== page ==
The narcotics crisis in India’s northern Punjab state, declared ‘more deadly than terrorism’, is to be tackled with drastic measures after it killed at least 30 people last month and allegations emerged that local politicians and senior officials were consuming and pushing drugs.
Amrinder Singh, the state’s Chief Minister, has directed over 350,000 state employees, including his entire cabinet and all police personnel to undergo annual dope testing.
Mr Singh also demanded that drug peddlers should face the death penalty, and claimed they were systematically ‘destroying’ and entire generation of Punjabis.
Studies by non-governmental organisations and activists have found that over two-thirds of over 5.51 million households in the state had at least one drug addict in the family.
A recent study by the Post Graduate Institute of Medical Education and Research in Punjab’s capital Chandigarh found that 3.1 million Punjabi’s were dependent either on heroin, opium, cannabis or other narcotics.
The majority of these drug users, mostly in rural areas in the predominantly agricultural state, were males aged between 16 and 35 years, the report said.
Meanwhile, senior state police officers said that Punjab’s enduring drug problem was far worse than the two decades of terrorism that ravaged the state for over 15 years until the early 1990s. Over 60,000 people were killed as part of a quest for an independent Sikh homeland.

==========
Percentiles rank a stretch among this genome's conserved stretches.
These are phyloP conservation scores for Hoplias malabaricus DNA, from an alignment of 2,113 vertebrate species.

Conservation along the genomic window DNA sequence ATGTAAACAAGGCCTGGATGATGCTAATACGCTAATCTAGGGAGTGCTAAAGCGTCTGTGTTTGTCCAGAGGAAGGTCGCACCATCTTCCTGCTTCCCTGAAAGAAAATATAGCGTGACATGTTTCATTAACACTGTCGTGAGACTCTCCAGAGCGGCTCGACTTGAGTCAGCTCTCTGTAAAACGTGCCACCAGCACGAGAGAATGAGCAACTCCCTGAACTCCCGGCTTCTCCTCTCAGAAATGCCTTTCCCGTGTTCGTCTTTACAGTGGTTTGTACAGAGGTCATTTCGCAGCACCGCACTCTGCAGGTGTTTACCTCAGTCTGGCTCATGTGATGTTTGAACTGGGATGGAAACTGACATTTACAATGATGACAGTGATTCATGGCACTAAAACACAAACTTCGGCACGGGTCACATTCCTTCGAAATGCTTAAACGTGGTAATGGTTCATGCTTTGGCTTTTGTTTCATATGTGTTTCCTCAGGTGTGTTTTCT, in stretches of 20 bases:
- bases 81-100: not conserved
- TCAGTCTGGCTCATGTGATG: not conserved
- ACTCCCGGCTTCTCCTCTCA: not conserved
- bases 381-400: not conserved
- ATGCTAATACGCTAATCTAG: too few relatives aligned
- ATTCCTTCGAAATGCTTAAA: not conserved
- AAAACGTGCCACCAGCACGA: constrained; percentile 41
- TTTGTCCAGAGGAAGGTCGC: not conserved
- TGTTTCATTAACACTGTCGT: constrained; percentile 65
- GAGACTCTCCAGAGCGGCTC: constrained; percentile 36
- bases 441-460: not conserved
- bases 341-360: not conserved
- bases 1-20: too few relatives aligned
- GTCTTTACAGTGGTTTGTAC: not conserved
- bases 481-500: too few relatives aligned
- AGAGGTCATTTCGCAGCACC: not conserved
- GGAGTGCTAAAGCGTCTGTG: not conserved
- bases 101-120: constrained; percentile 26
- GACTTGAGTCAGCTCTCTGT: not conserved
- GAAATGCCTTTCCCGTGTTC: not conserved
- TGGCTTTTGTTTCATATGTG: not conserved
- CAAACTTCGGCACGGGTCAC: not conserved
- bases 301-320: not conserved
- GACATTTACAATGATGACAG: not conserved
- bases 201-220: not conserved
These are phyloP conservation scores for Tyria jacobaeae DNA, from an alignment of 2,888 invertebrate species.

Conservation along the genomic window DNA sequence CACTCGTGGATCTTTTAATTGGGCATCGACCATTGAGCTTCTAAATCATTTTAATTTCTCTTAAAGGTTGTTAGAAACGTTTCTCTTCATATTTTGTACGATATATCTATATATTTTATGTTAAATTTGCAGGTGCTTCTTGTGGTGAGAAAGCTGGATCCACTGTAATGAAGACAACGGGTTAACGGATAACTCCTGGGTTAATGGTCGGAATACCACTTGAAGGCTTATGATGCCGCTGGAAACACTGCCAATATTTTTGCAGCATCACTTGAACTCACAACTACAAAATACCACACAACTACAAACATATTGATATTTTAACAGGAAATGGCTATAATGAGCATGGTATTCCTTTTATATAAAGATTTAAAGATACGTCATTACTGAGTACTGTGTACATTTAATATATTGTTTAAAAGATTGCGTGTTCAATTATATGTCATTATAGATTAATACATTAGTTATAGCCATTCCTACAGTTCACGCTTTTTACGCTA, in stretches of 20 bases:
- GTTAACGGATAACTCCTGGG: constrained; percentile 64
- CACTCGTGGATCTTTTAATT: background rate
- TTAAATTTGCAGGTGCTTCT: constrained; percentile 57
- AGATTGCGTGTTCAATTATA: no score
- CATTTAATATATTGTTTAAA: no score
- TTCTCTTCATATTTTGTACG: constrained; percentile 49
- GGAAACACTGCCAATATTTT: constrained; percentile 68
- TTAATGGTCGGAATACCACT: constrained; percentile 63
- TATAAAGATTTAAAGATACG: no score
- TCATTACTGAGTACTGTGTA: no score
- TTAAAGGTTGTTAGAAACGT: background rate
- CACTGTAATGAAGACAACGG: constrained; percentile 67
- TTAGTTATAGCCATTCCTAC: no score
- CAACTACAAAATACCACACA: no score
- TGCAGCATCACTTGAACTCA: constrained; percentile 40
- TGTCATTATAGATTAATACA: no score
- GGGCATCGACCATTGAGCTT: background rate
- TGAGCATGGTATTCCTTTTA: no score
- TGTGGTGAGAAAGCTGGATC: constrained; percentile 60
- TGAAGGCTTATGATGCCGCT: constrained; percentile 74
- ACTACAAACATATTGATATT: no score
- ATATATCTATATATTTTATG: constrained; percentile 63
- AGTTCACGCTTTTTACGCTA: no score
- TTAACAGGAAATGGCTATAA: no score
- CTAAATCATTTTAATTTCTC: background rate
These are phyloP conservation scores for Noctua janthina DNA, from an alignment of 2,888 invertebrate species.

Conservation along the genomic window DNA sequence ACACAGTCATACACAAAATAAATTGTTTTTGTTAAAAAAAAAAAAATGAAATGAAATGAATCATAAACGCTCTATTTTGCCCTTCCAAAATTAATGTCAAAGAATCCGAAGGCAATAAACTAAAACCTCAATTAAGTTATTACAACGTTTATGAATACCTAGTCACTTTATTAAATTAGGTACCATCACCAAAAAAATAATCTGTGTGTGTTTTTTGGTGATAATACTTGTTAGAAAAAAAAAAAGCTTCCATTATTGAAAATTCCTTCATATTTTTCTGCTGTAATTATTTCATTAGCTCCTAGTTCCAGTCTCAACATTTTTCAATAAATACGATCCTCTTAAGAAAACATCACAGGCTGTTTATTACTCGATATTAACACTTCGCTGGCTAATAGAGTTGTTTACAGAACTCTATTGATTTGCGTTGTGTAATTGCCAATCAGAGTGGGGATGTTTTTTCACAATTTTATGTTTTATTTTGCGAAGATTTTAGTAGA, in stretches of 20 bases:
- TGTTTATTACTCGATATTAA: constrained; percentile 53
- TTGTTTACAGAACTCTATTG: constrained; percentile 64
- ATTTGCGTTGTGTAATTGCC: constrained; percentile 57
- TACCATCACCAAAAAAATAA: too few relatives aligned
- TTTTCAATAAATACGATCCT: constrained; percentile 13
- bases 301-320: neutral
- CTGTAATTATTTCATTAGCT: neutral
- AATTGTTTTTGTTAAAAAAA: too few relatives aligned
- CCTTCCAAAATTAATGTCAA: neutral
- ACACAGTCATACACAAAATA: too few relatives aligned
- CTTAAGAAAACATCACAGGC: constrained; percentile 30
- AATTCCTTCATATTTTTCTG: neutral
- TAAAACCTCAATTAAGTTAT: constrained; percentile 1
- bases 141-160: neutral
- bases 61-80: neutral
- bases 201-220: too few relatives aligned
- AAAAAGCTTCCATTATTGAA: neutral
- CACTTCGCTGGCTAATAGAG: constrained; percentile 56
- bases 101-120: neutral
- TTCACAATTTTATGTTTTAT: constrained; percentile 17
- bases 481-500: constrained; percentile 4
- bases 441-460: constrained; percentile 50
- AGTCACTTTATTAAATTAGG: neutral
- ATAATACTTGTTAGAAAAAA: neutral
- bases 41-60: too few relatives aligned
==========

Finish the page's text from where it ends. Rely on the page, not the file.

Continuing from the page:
“Punjab’s narcotics plague is far more insidious than the Sikh militancy and remains incapable of being controlled merely by policing or by treating it as a law and order problem” said Shashi Kant, former state Director General of Police.
Drug usage was proliferating swiftly across the state but the authorities remained in denial over its exponential increase, he added.
Moti Lal Kalsi whose son, 23-year old son Karan died last month of a drug overdose in the border city of Amrtisar, agrees.
“Punjab won the war against terrorism, but it is losing the war against drugs” Mr Kalsi said.
Officials admitted that although there were no official statistics of narcotics-related fatalities, as most families passed these off as deaths due to natural causes, scores died each month due either to drug overdoses or by using infected needles.
Residents of districts bordering Pakistan were the most vulnerable as opium and heroin are easily and cheaply available, smuggled in from that country’s tribal regions bordering Afghanistan.
Senior police officers said that efforts to contain the flow of drugs into Punjab were further hampered by the patronage provided to smugglers by state politicians and police officials, a handful of whom had previously been arrested for their involvement.
Article Source : https://www.telegraph.co.uk/news/2018/07/09/drugs-crisis-indian-state-deadly-15-years-terrorism-government/